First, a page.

With less than one month to the start of the trial, the parties announced that they had reached a settlement.[13] The UFC agreed to pay $335 million without admitting wrongdoing.[14] A long, uncertain road has finally ended, but the larger issue of fighter pay, the impetus behind the class actions, remains a point of contention. And it remains uncertain whether antitrust litigation was the last best hope for fighters looking to gain more leverage within the MMA industry. Other avenues, such as fighter unionization, have been ineffective in creating real change.[15] In 2015, Senator (then Representative) Markwayne Mullin of Oklahoma spearheaded a failed effort to enact the Ali Expansion Act, which would provide MMA fighters with financial protections currently only applicable to professional boxers.[16] Current and former UFC fighters have continued to be vocal about what they believe to be unfair treatment from the world’s most powerful MMA organization.[17] For their part, the UFC maintains that they adequately compensate their fighters.[18]

It is no hyperbole to say that MMA might never have become a viable sport and industry without the UFC. But today, the brand that is nearly synonymous with mixed martial arts faces continued scrutiny not for the brutality of the sport it promotes but for the alleged financial mistreatment of athletes. Whether the law will compel a change as it did in the early days of the UFC remains to be seen. For now, the UFC will continue operating as it has been in recent years.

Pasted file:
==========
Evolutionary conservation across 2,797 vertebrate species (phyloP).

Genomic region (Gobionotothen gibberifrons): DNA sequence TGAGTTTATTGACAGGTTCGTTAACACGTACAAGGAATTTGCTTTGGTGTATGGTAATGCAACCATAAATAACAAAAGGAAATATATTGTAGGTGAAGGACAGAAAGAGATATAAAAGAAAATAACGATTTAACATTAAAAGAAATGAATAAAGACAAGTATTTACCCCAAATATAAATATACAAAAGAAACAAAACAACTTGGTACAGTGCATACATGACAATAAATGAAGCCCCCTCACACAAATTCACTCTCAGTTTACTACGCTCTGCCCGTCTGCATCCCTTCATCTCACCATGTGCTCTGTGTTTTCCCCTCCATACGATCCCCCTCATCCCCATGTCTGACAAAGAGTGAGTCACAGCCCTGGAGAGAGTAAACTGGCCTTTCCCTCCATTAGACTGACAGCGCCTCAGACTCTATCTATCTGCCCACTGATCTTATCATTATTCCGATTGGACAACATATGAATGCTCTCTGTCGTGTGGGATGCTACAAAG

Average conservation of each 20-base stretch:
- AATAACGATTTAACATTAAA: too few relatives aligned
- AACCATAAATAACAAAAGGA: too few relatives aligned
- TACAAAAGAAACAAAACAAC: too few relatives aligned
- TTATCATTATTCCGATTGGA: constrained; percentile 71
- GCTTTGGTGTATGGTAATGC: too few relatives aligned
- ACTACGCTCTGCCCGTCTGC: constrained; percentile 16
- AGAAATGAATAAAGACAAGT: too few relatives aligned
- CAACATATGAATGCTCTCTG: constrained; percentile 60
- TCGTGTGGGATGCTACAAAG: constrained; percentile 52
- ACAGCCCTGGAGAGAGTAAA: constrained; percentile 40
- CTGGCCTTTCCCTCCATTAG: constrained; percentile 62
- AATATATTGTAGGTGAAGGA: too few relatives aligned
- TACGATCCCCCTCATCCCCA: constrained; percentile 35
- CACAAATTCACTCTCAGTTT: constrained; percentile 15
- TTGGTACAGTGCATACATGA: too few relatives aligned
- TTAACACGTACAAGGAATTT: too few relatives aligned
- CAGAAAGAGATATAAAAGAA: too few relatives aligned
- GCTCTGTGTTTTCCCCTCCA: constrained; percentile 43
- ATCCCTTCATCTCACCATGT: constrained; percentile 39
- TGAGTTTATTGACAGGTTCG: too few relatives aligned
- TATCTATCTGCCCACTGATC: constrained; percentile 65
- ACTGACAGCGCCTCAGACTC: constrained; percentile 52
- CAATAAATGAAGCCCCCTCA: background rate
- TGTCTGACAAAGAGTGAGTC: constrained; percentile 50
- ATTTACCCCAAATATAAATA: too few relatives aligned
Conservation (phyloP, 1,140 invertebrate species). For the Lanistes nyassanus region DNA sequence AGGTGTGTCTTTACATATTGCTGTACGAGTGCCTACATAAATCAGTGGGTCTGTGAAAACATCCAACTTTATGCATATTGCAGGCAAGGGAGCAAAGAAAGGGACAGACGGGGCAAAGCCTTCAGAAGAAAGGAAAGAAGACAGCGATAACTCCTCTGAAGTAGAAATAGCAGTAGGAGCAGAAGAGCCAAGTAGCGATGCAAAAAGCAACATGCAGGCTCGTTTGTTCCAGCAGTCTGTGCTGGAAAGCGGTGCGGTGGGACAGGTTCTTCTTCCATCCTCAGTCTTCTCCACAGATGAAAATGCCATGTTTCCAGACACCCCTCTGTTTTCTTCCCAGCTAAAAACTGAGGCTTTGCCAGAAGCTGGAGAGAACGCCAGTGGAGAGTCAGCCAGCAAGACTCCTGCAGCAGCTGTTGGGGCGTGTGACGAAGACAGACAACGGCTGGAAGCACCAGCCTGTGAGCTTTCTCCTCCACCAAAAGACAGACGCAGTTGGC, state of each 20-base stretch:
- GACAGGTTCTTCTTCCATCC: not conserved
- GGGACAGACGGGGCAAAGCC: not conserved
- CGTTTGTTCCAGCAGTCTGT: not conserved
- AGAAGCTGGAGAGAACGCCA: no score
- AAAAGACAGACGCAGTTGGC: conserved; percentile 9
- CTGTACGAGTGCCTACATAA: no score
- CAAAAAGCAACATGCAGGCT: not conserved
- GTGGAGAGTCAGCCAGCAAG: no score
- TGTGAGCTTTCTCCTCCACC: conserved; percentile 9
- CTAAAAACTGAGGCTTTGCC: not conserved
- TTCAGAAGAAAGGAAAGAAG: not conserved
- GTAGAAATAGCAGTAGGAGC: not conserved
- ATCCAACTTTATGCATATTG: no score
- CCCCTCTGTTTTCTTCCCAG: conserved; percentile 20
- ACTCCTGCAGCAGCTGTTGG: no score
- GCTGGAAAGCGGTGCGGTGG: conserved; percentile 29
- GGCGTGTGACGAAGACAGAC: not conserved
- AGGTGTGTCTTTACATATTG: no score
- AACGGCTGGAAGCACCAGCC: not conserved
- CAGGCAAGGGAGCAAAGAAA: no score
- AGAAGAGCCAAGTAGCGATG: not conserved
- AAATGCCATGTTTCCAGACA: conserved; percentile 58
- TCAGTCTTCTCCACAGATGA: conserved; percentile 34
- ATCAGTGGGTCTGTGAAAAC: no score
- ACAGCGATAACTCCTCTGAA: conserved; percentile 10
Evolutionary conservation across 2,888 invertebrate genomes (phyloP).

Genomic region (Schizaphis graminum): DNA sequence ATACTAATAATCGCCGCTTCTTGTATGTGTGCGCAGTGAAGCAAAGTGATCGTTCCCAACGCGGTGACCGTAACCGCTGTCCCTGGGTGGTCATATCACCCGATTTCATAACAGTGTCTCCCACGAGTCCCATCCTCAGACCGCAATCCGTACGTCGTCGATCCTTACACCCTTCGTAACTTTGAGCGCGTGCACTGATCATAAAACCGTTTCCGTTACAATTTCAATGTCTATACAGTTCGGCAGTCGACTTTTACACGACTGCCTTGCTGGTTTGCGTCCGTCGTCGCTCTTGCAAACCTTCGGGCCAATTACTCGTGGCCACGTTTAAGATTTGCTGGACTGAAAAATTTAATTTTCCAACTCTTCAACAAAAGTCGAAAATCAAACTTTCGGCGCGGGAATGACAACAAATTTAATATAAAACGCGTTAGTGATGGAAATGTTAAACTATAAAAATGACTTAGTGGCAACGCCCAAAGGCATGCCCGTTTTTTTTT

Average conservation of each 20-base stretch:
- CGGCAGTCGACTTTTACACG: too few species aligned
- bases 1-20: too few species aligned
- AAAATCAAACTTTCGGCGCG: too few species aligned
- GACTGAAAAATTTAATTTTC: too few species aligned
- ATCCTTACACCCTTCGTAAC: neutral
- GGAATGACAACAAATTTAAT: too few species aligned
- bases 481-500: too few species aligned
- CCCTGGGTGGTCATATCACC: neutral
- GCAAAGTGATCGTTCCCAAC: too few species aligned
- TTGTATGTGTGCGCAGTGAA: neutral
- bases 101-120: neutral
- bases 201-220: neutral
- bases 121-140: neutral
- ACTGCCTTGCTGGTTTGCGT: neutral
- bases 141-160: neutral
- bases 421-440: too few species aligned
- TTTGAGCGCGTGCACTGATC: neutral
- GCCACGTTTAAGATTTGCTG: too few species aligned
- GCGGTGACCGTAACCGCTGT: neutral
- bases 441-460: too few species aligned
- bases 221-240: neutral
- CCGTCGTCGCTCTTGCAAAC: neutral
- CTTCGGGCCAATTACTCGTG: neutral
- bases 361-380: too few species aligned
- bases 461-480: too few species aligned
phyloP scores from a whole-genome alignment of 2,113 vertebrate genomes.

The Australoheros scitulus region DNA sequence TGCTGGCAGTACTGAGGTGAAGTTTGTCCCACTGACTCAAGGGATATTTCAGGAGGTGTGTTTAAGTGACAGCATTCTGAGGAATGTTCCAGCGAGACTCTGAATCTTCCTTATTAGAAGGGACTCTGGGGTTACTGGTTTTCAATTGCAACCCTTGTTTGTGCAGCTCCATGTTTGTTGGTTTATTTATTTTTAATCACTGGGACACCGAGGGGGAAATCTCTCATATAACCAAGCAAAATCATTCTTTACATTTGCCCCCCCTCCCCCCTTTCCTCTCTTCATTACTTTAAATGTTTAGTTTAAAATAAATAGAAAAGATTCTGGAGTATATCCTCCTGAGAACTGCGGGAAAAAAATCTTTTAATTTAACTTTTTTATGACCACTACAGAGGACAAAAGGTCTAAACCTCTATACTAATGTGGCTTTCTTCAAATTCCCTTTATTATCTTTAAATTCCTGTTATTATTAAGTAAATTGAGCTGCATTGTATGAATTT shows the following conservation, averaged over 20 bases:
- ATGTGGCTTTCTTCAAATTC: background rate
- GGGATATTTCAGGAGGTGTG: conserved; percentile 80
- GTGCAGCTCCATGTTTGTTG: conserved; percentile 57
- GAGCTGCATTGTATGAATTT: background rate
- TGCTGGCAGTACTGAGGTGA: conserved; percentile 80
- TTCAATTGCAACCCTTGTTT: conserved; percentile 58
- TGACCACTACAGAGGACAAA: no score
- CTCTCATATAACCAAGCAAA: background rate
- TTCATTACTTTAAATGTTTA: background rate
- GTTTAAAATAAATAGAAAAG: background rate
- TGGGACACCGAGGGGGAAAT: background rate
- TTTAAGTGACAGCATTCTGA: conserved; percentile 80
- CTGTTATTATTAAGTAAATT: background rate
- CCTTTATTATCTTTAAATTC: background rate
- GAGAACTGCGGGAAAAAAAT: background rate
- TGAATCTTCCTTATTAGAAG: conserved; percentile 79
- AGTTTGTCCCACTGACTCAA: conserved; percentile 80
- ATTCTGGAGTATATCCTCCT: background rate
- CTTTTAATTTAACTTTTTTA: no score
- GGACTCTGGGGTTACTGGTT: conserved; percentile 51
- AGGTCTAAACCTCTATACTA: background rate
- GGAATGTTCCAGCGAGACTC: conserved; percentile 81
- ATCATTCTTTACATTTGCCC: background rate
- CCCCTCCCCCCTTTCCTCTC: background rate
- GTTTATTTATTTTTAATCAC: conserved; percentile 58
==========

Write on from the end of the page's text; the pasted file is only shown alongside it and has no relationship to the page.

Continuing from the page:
* J.D. Candidate, Class of 2025, Sandra Day O’Connor College of Law at Arizona State University.

[1] Nick Greene, How John McCain Grew to Tolerate MMA, the Sport He Likened to “Human Cockfighting”, Slate (Aug. 26, 2018),

[2] Thomas Gerbasi, Revisiting UFC 1: The Beginning, (Nov. 11, 2019),

[3] Adam Hill, A Timeline of UFC Rules: From No-Holds-Barred to Highly Regulated, Bleacher Report (Apr. 24, 2013),

[4] Id.

[5] Bryan Armen Graham, New York Ends Ban and Becomes 50th State to Legalize Mixed Martial Arts, The Guardian (Sept. 19, 2016),

[6] Noah Kirsch, UFC Sale Officially Closes for $4 Billion, Fertitta Brothers Earn Huge Payday, Forbes (Aug. 22, 2016),

[7] Marc Raimondi, Endeavor, Already a Majority Owner of the UFC, Agrees to Take Full Control of Promotion, ESPN(Mar. 31, 2021),

[8] Z.G. Harris, UFC Pay: What’s Wrong with It and How to Solve It, Bleacher Report (July 31, 2013),

[9] Marc Raimondi, UFC President Dana White Not Planning Fighter Raises: “These Guys Get Paid What They’re Supposed to Get Paid”, ESPN (Aug. 12, 2022),

[10] UFC Antitrust Lawsuit, (last visited Mar. 27, 2024).

[11] Consolidated Amended Class Action Complaint; Demand for Jury Trial, LE et al. v. ZUFFA, LLC, d/b/a Ultimate Fighting Championship and UFC., No. 2:15-cv-01045-RFB-(PAL) (D. Nev. Dec. 18, 2015).

[12]  Paul Gift, UFC Antitrust Trial Is a Go; Start Date Pushed to April 15, FORBES (Jan. 24, 2024),

[13] Lauren Hirsch, U.F.C. Settles Antitrust Lawsuit with Fighters for $335 Million, N.Y. Times (Mar. 20, 2024),

[14] Id. 

[15] See Jay Caspian Kang, Cage Fighters Need Unions, Too, N.Y. Times (Sept. 16, 2021),

[16] Muhammad Ali Expansion Act, H.R. 44, 115th Cong.

[17] “My Pay Is Not Worth It”: Jon Jones Gives Up UFC Title After Row with Dana White, The Guardian (June 1, 2020); UFC’s Francis Ngannou Speaks Out on Increased Pay, Sports Bus. J. (Jan. 21, 2022),

[18]  See Raimondi, supra note 9.